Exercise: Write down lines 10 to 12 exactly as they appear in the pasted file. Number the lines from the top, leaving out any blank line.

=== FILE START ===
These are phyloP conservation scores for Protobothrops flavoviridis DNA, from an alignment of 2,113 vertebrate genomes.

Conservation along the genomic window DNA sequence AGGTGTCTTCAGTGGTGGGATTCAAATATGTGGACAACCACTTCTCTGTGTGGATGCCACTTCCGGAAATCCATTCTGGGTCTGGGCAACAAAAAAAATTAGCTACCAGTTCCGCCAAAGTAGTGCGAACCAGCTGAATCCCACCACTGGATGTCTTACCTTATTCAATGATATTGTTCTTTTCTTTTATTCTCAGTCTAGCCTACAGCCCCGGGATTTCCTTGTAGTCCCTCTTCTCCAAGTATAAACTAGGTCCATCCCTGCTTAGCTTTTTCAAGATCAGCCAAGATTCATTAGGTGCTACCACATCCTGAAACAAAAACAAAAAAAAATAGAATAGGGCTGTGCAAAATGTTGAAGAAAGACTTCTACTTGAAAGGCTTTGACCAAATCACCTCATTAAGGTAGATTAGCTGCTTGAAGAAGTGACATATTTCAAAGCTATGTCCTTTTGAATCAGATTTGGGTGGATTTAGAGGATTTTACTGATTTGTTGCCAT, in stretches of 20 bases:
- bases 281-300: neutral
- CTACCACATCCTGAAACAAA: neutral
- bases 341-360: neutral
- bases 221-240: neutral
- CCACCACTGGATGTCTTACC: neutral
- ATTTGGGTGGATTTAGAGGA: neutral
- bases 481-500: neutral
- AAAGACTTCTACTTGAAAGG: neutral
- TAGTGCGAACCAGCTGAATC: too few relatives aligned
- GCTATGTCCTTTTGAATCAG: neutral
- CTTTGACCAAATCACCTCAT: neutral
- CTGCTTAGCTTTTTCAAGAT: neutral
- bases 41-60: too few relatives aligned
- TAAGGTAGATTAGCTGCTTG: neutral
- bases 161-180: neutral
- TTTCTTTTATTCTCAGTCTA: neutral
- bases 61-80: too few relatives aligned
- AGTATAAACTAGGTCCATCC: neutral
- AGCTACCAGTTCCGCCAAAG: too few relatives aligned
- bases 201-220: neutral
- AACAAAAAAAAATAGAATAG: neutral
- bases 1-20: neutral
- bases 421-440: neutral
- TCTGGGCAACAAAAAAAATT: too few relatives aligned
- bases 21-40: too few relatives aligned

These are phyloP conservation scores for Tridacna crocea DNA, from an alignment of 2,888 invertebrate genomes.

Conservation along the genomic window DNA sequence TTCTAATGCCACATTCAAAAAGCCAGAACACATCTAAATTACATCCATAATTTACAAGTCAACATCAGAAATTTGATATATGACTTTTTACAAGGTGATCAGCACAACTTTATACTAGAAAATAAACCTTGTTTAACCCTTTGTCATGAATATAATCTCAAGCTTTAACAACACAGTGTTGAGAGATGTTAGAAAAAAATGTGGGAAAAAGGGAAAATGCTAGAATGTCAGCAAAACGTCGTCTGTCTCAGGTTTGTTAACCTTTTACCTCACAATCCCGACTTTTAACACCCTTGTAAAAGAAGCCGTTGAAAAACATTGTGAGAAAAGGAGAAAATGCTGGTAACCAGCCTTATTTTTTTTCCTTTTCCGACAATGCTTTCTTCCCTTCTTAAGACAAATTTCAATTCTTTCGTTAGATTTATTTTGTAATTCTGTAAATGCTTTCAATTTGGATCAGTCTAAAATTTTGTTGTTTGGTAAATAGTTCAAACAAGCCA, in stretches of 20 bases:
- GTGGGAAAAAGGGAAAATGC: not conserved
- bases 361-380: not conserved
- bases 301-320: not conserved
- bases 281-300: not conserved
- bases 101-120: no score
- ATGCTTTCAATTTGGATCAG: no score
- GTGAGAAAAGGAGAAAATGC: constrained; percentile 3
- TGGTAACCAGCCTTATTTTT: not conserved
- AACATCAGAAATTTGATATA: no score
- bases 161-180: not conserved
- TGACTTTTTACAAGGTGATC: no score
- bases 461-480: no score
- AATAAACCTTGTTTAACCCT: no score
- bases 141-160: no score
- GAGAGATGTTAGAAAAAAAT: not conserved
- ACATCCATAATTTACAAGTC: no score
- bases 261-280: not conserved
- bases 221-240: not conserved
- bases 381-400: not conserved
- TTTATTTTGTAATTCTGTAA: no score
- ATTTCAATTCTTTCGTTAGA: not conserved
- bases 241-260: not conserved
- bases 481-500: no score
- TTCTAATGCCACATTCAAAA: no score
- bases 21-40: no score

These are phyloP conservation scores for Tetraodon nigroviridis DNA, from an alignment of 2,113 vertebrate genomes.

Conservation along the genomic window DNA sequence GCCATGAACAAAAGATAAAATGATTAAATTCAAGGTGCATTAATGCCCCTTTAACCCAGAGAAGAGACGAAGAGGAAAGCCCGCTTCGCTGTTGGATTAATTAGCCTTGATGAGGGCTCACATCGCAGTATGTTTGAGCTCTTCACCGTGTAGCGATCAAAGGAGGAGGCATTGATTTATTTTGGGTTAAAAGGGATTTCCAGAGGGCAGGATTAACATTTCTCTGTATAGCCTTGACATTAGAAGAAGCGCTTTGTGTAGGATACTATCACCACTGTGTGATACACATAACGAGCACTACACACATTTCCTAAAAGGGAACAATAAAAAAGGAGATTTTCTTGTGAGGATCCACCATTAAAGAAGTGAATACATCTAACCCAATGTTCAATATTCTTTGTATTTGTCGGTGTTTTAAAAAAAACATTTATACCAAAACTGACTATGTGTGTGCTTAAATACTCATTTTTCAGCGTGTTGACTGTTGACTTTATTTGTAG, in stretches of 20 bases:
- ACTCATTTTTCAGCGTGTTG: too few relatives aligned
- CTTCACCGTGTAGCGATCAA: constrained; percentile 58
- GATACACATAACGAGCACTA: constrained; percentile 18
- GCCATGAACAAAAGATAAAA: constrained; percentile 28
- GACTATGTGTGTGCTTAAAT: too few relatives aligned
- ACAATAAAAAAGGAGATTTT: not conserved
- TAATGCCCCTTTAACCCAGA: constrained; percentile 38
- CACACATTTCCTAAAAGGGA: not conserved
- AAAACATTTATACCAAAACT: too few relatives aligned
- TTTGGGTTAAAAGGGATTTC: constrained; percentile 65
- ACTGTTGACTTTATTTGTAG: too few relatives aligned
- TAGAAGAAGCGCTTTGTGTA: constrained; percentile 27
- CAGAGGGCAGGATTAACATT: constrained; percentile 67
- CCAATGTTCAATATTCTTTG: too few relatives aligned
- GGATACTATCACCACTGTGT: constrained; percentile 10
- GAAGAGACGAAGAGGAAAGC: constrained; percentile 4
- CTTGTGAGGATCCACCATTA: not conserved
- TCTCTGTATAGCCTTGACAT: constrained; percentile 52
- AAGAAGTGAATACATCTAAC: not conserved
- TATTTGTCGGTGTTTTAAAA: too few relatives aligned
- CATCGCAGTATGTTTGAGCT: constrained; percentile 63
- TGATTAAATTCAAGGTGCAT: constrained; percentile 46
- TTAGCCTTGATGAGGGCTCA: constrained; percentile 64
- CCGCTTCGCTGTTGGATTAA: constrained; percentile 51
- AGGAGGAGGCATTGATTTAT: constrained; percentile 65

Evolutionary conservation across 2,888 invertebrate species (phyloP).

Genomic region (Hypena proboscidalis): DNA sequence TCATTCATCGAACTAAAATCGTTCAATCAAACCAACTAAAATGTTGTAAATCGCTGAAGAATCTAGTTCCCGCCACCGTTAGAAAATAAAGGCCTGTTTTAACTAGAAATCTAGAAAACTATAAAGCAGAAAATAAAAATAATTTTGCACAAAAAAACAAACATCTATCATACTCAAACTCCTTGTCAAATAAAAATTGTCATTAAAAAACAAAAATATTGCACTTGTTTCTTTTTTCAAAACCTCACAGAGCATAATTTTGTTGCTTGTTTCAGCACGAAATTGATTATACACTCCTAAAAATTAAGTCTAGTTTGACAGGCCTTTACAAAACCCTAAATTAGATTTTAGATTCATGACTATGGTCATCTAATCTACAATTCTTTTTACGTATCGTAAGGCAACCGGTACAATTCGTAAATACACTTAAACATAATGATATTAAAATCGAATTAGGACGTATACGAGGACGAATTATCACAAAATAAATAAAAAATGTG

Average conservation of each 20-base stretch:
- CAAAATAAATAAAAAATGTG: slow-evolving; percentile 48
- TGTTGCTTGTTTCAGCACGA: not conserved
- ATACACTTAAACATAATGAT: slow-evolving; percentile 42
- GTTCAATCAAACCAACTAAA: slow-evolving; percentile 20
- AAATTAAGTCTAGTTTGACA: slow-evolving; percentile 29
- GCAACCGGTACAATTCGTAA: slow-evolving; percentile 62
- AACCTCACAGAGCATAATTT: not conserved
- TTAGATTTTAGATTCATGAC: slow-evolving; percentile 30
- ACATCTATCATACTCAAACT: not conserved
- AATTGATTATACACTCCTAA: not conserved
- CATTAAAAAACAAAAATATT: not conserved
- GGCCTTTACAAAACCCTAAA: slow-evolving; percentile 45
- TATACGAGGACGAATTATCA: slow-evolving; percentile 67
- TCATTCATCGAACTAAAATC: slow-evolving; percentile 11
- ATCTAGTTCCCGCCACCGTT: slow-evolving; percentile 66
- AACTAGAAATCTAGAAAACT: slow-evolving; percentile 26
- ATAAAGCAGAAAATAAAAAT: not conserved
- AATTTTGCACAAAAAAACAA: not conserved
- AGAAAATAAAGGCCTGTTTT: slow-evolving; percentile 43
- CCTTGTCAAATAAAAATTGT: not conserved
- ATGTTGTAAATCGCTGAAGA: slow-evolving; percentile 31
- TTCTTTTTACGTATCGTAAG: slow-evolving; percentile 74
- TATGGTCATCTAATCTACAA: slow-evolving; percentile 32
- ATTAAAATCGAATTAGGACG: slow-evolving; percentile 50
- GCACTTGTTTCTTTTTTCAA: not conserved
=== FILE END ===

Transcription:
- AAAGACTTCTACTTGAAAGG: neutral
- TAGTGCGAACCAGCTGAATC: too few relatives aligned
- GCTATGTCCTTTTGAATCAG: neutral